Black Authors Book Reviews

Sister Friends Forever by Kimberla Lawson Roby


This book explores the lives of four friends Kenya, Serena, Michelle, and Lynette. They met when they were young in church and have been friends for forty plus years. They are each going through their own issues in their love lives. Serena finds out her boyfriend is cheating on her and wills for the day she finds someone. Michelle has ran into an old flame and isn’t sure if she wants to marry her fiancé. Lynette, who is divorced from her cheating, lying husband, is rediscovering her dating life. Kenya and her husband are having issues with her husband’s ex wife, who won’t allow their son around Kenya. What could possibly happen?

My review

I got this book while looking for black protagonists and black authors. I saw the picture of friends in the front and was excited to dive into each of their lives. I finished the book, however I couldn’t wait to be done.

Although I love books with different narrators, I felt like this could’ve given more. Each storyline individually felt rushed because we’re exploring through four different people’s problems. There were only like three or four group scenes; the only thing that connected the stories was the fact they were friends with troubles connected to their live lives. I did enjoy the repertoire amongst them. It would’ve flowed better and maybe more detail would’ve been added if every character had their own book (or at least parts).

I felt like in some ways each friend were all kind of the same. Maybe that’s a testament to how close they were and why they are friends. Still none of them truly challenged each other or asked difficult questions for the better, evidenced by their dislike of Tim.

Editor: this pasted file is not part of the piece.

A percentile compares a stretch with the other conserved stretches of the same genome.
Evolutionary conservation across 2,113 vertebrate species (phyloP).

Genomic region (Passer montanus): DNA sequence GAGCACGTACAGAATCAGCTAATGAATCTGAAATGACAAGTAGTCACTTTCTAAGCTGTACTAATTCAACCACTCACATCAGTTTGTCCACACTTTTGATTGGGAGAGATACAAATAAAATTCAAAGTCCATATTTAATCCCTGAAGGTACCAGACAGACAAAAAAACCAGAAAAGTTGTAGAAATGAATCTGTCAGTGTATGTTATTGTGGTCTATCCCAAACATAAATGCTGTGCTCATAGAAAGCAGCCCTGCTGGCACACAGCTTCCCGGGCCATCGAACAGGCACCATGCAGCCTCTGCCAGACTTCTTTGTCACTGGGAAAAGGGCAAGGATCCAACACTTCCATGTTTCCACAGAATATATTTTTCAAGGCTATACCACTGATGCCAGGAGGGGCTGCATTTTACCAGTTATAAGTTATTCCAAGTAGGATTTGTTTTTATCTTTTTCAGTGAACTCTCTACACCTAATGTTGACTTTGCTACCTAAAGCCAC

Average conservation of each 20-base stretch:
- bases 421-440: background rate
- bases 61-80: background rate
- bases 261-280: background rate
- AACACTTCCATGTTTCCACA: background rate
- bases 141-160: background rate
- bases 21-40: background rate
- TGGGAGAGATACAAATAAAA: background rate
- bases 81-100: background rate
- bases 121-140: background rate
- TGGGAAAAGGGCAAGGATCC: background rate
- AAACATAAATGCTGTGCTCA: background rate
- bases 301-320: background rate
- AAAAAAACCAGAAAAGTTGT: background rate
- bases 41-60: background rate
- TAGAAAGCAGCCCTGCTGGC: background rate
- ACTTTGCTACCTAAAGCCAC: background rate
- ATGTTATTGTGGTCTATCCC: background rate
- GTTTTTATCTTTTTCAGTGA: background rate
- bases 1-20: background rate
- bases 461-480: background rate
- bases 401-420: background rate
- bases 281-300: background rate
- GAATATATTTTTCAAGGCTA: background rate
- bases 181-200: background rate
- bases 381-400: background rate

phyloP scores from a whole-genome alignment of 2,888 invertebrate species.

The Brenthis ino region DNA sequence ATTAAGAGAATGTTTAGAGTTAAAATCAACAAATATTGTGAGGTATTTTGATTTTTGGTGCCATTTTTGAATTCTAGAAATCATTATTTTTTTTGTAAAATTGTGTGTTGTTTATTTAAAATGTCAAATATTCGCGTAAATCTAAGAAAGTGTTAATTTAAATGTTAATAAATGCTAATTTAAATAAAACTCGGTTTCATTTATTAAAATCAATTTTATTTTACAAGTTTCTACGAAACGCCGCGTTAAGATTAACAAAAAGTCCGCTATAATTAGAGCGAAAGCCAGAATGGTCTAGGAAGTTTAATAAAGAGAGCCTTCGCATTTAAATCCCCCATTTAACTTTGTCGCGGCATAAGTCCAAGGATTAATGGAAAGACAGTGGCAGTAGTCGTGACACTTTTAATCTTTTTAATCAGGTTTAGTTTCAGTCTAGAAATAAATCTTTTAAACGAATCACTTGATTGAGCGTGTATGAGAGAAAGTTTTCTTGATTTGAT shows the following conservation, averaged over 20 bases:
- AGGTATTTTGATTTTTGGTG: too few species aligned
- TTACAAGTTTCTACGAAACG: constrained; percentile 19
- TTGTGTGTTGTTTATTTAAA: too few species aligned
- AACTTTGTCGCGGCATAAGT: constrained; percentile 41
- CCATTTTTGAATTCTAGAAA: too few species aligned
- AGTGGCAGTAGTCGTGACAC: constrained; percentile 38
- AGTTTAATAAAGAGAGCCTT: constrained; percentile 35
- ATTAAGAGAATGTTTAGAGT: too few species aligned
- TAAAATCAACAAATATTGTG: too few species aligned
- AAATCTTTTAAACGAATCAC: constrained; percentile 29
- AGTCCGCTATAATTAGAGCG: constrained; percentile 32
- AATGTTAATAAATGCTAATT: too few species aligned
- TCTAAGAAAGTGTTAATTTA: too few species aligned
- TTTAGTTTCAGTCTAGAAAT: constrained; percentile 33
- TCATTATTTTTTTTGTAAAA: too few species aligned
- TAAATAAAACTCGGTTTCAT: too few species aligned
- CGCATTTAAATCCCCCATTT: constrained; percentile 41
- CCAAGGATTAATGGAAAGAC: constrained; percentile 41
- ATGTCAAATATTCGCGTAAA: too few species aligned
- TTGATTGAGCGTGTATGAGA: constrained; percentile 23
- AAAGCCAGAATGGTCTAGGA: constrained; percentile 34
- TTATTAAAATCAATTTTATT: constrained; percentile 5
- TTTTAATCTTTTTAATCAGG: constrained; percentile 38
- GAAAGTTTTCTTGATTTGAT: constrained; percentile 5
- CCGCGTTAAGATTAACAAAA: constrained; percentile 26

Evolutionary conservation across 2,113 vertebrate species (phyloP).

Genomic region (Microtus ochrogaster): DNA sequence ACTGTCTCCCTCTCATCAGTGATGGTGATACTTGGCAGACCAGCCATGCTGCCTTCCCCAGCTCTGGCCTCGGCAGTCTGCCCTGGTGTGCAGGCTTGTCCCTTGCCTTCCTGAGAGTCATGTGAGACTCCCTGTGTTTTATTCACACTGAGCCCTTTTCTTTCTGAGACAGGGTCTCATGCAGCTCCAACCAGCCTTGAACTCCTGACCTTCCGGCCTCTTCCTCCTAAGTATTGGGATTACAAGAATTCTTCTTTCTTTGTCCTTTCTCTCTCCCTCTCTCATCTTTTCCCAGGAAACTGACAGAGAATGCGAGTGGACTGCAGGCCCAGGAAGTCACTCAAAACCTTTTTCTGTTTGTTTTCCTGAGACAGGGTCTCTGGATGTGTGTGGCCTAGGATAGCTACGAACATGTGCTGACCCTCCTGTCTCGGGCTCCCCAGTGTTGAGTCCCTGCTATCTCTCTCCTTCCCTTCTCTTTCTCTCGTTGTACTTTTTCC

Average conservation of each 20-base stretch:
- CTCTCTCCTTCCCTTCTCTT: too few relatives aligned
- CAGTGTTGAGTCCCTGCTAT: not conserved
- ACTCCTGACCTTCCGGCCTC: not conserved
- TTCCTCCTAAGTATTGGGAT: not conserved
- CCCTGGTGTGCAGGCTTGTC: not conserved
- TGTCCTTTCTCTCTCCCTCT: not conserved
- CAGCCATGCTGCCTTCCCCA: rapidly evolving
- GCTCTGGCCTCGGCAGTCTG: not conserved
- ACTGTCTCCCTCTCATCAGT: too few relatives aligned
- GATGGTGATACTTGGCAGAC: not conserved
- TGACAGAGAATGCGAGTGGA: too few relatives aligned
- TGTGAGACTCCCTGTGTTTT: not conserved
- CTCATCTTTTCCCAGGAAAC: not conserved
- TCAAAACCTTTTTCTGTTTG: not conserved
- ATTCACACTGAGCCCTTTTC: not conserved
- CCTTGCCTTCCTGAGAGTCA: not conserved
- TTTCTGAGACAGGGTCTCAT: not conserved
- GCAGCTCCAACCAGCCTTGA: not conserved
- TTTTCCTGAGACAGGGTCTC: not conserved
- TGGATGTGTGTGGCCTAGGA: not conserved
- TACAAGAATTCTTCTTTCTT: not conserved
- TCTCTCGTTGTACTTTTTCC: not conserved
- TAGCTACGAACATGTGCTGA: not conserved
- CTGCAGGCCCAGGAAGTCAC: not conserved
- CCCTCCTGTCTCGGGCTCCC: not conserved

The book has a heavy message in a belief of God and celibacy until finding the one. It was a little distracting as someone who doesn’t believe in the Christian God and who thinks sex is a personal decision. Serena and Michelle make a pact of celibacy until marriage, but when Michelle breaks it, Serena is upset and disappointed, which I can understand in the sense a promise was broken. But also, it’s her life let it go.

Serena got closure and found a man she wanted to marry, even though he made less money. Lynette’a husband confessing his love to her didn’t really contribute anything. The man she’s dating turns out be committing fraud, so she ends up dating the other man she met at the same time. Kenya and her husband end up getting full custody of her husbands first child. His ex wife is diagnosed with bipolar disorder. Michelle and her ex fiancé coparent while she marries her old love against her parents approval.

The storyline I was most interested in was Michelle’s because I love a love triangle and I enjoy stories of old flames reconnecting.

Everything was a little one note in the book, but that is more because of my own personal beliefs and how God is such a central focus. I also felt as if everything ended too perfectly for each of them. That could also be due to my belief system that divorcing and sex and children outside of marriage is not that big of a deal.

All of them getting their happy endings around the same time with seemingly no consequences…nothing moved me. I love happy endings and when situations work out but it fell a little flat. Or maybe I’m a cynic.

It was a quick read. I rate it 2 out of 5 stars. I probably won’t touch it again. I would recommend it so I can talk about it with someone else, but I wouldn’t say it’s good or I liked it.

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Get a life, Chloe Brown (The Brown Sisters, #1) by Talia Hibbert

Get A Life Chloe Brown